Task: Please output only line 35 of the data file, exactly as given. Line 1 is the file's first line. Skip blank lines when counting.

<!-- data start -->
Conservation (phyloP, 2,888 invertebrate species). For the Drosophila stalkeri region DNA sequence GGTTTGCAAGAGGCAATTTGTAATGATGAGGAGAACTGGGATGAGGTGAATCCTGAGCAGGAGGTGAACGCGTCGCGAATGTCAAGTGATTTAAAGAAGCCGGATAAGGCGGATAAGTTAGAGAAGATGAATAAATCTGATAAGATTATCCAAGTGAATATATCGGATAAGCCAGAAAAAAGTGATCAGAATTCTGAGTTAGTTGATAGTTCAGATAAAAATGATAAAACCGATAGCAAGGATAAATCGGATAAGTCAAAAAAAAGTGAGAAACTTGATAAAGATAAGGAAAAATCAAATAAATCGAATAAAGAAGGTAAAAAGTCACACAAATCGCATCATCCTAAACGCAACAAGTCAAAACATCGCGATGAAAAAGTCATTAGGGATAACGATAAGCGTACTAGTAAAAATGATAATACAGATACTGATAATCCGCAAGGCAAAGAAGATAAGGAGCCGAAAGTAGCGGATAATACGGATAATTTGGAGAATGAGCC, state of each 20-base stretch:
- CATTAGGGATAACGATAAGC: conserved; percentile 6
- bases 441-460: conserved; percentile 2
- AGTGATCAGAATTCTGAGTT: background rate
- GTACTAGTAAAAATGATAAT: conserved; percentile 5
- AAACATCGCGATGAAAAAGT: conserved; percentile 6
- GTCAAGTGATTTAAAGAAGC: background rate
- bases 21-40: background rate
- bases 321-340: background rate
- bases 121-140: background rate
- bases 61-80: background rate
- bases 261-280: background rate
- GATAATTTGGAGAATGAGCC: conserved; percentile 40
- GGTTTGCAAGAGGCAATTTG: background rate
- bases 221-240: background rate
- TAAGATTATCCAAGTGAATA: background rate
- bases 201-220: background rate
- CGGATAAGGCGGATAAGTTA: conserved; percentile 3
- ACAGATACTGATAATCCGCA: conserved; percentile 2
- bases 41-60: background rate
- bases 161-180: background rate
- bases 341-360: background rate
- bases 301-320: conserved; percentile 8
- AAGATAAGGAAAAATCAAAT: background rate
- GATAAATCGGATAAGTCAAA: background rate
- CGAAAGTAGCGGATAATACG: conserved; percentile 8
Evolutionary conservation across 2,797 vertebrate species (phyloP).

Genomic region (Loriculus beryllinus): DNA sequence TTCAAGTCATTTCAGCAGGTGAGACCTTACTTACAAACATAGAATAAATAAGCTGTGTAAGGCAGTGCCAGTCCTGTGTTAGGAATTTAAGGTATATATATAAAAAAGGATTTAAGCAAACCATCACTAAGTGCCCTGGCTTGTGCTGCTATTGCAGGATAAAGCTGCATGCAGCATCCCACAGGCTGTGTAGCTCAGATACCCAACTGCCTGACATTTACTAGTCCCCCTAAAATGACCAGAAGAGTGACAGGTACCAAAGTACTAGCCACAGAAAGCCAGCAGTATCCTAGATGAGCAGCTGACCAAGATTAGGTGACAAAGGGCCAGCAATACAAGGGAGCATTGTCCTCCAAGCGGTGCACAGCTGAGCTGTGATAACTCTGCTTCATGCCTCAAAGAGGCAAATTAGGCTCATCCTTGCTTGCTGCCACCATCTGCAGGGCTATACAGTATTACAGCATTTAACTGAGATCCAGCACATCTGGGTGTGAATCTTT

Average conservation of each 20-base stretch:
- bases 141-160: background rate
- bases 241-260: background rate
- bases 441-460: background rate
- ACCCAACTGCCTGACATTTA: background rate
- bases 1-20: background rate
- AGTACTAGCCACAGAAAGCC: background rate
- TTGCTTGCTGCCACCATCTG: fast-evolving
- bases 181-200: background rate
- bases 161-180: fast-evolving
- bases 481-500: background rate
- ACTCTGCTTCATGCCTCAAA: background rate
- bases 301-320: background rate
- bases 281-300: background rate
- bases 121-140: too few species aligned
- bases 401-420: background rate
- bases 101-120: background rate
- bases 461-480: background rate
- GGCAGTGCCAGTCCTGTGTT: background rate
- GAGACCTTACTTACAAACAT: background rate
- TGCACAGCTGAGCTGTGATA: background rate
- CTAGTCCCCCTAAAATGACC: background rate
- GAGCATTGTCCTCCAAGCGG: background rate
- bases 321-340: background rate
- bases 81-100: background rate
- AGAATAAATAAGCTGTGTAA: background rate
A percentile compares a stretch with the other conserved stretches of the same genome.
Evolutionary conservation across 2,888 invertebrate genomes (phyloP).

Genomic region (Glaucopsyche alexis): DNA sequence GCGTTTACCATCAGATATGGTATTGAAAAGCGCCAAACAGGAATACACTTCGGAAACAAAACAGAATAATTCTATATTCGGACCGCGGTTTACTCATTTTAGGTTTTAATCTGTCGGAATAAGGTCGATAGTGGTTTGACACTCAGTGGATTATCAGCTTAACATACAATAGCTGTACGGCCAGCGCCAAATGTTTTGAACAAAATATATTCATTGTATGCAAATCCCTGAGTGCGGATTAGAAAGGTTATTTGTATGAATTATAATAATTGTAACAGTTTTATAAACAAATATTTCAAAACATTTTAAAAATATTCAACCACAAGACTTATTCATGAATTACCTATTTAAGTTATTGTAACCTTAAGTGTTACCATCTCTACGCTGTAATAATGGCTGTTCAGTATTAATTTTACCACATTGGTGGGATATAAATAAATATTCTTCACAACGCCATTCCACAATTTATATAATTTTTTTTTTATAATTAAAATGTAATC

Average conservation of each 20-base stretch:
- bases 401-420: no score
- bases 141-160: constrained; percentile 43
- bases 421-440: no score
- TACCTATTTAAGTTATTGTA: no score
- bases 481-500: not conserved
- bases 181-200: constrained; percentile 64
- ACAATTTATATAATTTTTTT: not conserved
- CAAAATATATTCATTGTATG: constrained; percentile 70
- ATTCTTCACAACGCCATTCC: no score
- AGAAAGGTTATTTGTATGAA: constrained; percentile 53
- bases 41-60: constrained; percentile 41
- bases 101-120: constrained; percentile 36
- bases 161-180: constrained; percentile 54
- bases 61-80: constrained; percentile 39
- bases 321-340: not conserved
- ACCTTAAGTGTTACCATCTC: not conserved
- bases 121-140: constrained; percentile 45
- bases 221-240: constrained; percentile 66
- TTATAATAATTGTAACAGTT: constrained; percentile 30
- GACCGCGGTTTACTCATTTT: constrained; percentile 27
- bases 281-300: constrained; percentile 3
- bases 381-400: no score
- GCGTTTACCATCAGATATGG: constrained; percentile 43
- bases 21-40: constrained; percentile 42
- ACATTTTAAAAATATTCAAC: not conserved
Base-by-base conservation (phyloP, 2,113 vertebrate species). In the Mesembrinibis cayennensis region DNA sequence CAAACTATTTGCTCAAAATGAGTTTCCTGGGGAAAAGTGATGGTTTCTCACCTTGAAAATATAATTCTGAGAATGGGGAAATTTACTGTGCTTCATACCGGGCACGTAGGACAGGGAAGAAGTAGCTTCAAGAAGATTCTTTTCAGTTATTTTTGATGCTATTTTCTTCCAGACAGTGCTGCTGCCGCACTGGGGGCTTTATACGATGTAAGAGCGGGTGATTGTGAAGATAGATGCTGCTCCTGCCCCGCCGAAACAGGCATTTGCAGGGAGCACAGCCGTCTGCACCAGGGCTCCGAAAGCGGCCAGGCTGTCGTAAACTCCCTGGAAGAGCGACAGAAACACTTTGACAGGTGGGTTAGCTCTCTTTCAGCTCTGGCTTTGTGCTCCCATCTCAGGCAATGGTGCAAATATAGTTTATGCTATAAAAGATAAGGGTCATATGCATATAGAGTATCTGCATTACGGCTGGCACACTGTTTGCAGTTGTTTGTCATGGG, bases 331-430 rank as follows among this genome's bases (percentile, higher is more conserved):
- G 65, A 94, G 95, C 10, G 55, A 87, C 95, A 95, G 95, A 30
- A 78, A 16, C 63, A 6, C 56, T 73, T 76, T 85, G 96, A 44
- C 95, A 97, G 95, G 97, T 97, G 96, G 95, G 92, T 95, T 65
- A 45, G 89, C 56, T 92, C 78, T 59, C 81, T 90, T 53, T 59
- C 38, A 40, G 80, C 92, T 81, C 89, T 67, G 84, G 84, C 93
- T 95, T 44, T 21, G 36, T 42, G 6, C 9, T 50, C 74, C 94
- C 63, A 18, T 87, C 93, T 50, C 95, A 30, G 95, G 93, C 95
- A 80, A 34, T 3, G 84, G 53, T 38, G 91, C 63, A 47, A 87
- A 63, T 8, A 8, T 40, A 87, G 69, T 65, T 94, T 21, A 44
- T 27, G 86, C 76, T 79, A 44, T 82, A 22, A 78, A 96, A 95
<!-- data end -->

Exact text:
- AGTACTAGCCACAGAAAGCC: background rate